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The 3 Secrets Gym Owners Don’t Want You to Know

06th July 2013

Chances are, you’ve spent at least some time thinking about joining a gym.

Most of us do, at some point. We sit at the computer with some tasty-but-terribly-unhealthy snack in one hand and a glass of empty calories in the other, clicking through videos on YouTube like it’s our job. It occurs to us that we could be doing something to get in shape, so we put it on our mental to-do list and get back to mindless video browsing.

Fitness is an excellent goal, and should be pursued (so put down that grinder). But your time is valuable and you don’t want to waste it in efforts to get healthy if those efforts aren’t going to bear fruit.

When you are considering steps to take for your health, consider the tactics gyms use to earn money, and the motivations behind them.

Here are the top three secrets gym owners don’t want you to know about their sales strategies, and what you can do to avoid them.

1. Gyms don’t want you to show up.

You read that right. That fancy gym, with the endless rows of shiny new equipment and fuzzy heated towels, doesn’t want you there. They want you to sign up, sure, and they want you to pay your monthly membership fees on time, but they don’t want to see your face.

Most gym memberships go unused. And gyms rely on our tendencies to sign up for a membership and never come back. If everyone who signed up for the gym came to the gym on a regular basis, classes would be overcrowded, machines would have lines out the door, and equipment would need more frequent repair and replacement.

If you don’t come, management can keep their gym sparkling, their classes from being too full, and their machines and equipment in peak condition. Why is that important? To entice more new members who will never show up, of course!

2. Gyms charge you as much as you’ll pay

Gym employees have you at a disadvantage. If you have decided to buy a gym membership, they can charge you whatever they want and hope you’ll assume it’s a hard, fast price.

Justin Leonard, a bodybuilder and fitness writer, puts it like this:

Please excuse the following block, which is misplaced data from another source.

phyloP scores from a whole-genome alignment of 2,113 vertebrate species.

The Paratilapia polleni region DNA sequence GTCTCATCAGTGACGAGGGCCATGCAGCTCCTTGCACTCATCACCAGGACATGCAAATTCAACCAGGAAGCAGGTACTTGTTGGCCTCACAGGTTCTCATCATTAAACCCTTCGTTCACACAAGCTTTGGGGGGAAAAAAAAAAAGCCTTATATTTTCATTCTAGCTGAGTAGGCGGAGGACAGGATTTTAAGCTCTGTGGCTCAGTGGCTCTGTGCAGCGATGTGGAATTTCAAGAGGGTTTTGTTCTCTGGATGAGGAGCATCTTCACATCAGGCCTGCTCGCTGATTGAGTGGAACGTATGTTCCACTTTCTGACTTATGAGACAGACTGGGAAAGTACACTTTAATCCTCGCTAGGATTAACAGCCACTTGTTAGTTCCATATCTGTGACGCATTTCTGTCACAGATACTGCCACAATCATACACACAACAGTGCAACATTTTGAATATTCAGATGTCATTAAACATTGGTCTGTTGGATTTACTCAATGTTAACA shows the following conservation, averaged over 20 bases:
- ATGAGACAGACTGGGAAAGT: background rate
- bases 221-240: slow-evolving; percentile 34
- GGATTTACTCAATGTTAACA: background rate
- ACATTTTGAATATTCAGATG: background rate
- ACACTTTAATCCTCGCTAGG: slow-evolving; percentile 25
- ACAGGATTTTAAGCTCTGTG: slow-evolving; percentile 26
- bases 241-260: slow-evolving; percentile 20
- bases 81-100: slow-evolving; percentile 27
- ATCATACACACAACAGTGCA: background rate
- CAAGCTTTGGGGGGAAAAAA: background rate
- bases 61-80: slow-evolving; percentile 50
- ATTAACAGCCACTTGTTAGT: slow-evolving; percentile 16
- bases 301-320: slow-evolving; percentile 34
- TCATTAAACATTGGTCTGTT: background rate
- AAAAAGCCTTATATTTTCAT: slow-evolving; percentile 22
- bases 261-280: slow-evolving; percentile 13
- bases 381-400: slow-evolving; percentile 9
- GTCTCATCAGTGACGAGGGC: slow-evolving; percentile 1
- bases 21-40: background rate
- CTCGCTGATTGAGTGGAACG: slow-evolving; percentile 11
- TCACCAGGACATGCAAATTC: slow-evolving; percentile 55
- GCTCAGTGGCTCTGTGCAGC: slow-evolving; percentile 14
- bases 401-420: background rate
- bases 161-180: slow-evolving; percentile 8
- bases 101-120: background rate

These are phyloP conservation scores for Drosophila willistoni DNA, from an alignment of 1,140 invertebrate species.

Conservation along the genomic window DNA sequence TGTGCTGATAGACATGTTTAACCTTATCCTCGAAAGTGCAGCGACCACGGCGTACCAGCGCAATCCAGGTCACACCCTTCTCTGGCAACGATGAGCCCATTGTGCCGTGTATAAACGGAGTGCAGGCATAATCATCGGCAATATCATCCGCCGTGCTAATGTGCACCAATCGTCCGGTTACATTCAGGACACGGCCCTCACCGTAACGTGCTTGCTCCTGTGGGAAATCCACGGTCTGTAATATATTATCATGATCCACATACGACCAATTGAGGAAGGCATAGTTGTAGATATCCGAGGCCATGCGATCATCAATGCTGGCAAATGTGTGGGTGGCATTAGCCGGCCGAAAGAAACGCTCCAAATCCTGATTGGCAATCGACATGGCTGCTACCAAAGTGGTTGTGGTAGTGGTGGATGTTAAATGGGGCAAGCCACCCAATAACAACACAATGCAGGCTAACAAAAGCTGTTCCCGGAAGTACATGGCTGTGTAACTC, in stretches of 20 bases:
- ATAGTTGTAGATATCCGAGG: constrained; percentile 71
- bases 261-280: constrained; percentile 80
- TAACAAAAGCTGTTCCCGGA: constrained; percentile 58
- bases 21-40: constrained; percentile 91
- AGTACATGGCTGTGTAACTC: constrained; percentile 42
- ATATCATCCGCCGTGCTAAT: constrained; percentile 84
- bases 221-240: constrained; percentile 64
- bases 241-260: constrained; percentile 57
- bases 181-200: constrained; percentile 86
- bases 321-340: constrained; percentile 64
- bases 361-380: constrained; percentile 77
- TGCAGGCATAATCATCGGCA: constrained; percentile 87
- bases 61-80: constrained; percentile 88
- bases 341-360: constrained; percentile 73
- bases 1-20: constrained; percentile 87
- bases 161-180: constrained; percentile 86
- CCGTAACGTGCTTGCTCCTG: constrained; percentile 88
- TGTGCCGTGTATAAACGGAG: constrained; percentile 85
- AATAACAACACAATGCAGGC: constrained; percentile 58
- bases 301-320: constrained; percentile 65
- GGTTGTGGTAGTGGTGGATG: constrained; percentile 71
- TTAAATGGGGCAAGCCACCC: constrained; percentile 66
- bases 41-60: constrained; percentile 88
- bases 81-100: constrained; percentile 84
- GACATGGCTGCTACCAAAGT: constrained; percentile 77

A new customer walks through the door and asks about membership rates. They are quoted, lets’ say, $40 per month. The customer may say, “Well that’s too high. I’ll look around for a lower gym membership rate.” The salesperson may say, “Wait a minute… We really want you to become a member of our gym. If I can get your membership rate lowered to $35, would you join today?” The customer will say, “Uh… yeah, at that rate I can probably join.” The sales person will say, “Great, let me go talk to my boss to see if we can possibly lower your rate (1).”

The gym employee goes and talks to her boss about nothing special, and then comes back with a lower price. You’re happy because you think you got a deal, and the gym is happy because you’re still paying the hard price they need to make from you.

And don’t get us started on fees! Annual fees, maintenance fees, signup fees—they’re just more ways gyms get a hold of your wallet. They know that when you walk into their club, you’re determined to get a membership and at that point, you’ll probably pay whatever you want in order to start toward your goals.

Shop around, and don’t be afraid to negotiate.

3. Gyms love to sell you stuff you don’t need.

Supplements, personal training packages, branded merchandise—these are all ways to take your money without providing much value.

Supplements are unnecessary for the large majority of exercisers, but many personal trainers will try to convince you that they are necessary if you ever want to build muscle and burn fat.

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There are pre-workout supplements, post-workout supplements, meal replacements, and a whole array of other products meant to make you think you aren’t getting enough from your food.

Personal training is a good way to learn what you need to do to accomplish your goals. But gyms often take use your insecurities to sell you more, larger packages than you need. Examine your goals and make sure that what you’re purchasing is what you want, not just what they say you need.








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